The Watts Branch Stream Restoration Project has transformed a stream from a dumping ground to a vibrant community asset in an underserved community in Washington, D.C.’s Ward 7. Although urban stream restoration is nothing new, the complexity of the Watts Branch project and the web of agencies and actions involved in its restoration make it a model urban stream restoration.
By looking at stream restoration from a watershed approach, the District Department of the Environment (DDOE) engaged numerous local and federal partners (including the U.S. Fish and Wildlife Service, Natural Resources Conservation Service, Department of Parks and Recreation, D.C. Water, District Department of Transportation, and the D.C. Public Schools) to jointly restore the Watts Branch tributary of the Anacostia River. Through a coordinated approach, the partners repaired the stream valley’s sewer network, reduced impervious cover while increasing infiltration and retention practices, and expanded the tree canopy both along the stream and in upland areas.
The stream restoration, completed in spring 2012, involved reshaping the channel with a natural channel stream design, which reduced channel erosion, created pools and riffles to support aquatic life, and reestablished streamside vegetation. In addition to the in-stream work, DDOE and partners worked on multiple upland projects to reduce the amount of stormwater flowing into Watts Branch, including a green roof and rain harvest and reuse system installed at a local high school; a tree planting project that added 600 trees to upland areas in the watershed; and two large-scale roadside projects to capture and filter stormwater from roadways in the watershed. Another major component of the project was the rehabilitation of sewer lines in the stream valley, which removed five sewer lines crossing the stream and repaired more than 1,500 feet of sewer lines paralleling the stream.
The biggest challenge was not the stream project itself, but rather the coordination of the assortment of watershed restoration activities going on at the same time in the same area. The largest hurdle was ensuring that complementary projects were implemented in sequential order while factoring in funding time limits, multiple property owners, an assortment of federal and local permits for each project, and independent contracting processes. Although the project took longer than anticipated (a total of five years to plan and design and 13 months to construct), as a result of good pre-project coordination the stream project and its complementary upland projects, all were accomplished in an a timely sequential order. During the planning and design period, other upland projects (such as low-impact development and tree plantings) were undertaken.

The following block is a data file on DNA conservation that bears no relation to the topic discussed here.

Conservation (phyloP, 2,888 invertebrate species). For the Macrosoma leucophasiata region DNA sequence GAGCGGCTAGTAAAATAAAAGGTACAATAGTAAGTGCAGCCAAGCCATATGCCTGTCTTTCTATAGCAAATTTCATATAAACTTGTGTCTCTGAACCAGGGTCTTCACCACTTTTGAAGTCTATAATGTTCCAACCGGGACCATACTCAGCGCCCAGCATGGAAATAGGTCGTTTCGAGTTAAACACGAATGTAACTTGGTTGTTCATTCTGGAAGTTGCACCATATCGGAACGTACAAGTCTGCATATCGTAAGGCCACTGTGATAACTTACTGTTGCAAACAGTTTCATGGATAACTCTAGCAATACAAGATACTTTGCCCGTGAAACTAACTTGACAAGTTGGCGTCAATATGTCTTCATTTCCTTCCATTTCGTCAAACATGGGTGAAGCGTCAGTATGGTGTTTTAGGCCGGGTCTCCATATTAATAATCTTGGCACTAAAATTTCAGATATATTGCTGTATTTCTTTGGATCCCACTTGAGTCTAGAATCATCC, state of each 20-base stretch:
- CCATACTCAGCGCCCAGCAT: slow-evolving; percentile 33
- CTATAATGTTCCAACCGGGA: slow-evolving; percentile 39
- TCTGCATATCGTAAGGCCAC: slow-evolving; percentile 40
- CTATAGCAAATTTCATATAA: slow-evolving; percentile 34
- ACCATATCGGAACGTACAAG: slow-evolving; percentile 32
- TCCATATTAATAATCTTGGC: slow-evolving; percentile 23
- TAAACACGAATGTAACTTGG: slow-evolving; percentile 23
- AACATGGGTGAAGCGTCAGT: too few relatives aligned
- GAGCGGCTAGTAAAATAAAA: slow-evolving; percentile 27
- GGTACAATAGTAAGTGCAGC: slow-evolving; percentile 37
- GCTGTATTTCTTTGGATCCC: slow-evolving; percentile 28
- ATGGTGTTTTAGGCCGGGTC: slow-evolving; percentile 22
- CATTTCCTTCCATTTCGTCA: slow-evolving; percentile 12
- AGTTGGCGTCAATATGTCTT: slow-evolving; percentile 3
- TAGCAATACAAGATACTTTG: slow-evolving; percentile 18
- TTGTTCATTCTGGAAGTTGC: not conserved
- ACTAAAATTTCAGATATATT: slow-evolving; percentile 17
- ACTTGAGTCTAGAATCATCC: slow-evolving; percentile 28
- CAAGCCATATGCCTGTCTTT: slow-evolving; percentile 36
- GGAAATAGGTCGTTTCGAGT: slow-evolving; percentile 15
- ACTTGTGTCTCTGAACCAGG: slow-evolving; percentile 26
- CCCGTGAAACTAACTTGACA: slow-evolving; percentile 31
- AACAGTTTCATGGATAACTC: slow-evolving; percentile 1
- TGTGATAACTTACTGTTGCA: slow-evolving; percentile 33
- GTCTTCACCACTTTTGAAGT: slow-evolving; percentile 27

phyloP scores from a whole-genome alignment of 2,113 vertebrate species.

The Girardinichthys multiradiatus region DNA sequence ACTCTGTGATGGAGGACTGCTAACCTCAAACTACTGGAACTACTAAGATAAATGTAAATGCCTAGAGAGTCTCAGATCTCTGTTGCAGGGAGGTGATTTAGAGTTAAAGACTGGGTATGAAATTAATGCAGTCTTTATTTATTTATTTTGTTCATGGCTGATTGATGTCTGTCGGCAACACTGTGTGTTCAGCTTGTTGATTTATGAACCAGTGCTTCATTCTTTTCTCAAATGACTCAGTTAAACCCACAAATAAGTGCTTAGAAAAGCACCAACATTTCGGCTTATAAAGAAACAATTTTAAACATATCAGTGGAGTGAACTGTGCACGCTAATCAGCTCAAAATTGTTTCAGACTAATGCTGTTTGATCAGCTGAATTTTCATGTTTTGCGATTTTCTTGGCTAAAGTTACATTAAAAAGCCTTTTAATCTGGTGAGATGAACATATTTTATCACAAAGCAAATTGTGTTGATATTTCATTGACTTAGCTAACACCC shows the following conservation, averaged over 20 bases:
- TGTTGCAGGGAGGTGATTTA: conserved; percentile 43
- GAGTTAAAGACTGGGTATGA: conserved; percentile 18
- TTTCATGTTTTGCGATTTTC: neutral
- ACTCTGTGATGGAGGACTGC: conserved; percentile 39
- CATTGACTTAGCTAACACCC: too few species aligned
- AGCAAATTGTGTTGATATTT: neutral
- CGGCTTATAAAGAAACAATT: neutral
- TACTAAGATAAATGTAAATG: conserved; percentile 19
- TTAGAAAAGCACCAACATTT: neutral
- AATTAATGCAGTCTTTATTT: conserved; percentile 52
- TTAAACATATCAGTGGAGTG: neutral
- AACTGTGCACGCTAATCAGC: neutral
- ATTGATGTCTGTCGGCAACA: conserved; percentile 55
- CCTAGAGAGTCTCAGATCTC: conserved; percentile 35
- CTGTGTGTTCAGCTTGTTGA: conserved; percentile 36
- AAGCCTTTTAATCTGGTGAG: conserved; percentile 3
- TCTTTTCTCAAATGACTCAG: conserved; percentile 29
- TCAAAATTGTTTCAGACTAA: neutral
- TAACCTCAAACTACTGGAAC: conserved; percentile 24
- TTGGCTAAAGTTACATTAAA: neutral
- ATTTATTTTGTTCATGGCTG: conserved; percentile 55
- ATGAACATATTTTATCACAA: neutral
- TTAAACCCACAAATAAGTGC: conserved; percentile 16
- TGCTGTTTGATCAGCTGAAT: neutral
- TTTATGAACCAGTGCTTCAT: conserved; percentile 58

Results to Date:
- 10,000+ trees and shrubs planted throughout the watershed, as well as thousands of grasses and herbaceous plants along stream corridor and upland areas.
- Re-grading of stream banks and installation of rock structures to control stream flows and stabilize stream channel.
- Creation of deep pools for fish habitat and improvements for fish passage.
- Removal of 51,000 pounds of total suspended solids; 400 pounds of nitrogen; and 70 pounds of phosphorous from Watts Branch annually due to stream bank stabilization.
- Improved 1.7 mile stretch of park space.
- Urban forestry job training for 35 area youth, administered in partnership with a local non-governmental organization.
- Capture and treatment of more than 10 acres of impervious area in the watershed through innovative Green Streets projects.
- Creation of outdoor environmental education space for area schools and children.
- Through the suite of in-stream and upland work, the District expects to see improved water quality over the coming years in Watts Branch, increased signs of wildlife, and a restored riparian corridor for the entire 1.7 mile stretch of the restored stream. The end result is a stream that will become a community asset, hopefully spurring economic development, enhancing social interactions, and connecting an underserved community to the natural environment.
Environmental Protection Specialist, Watershed Protection Division
District Department of the Environment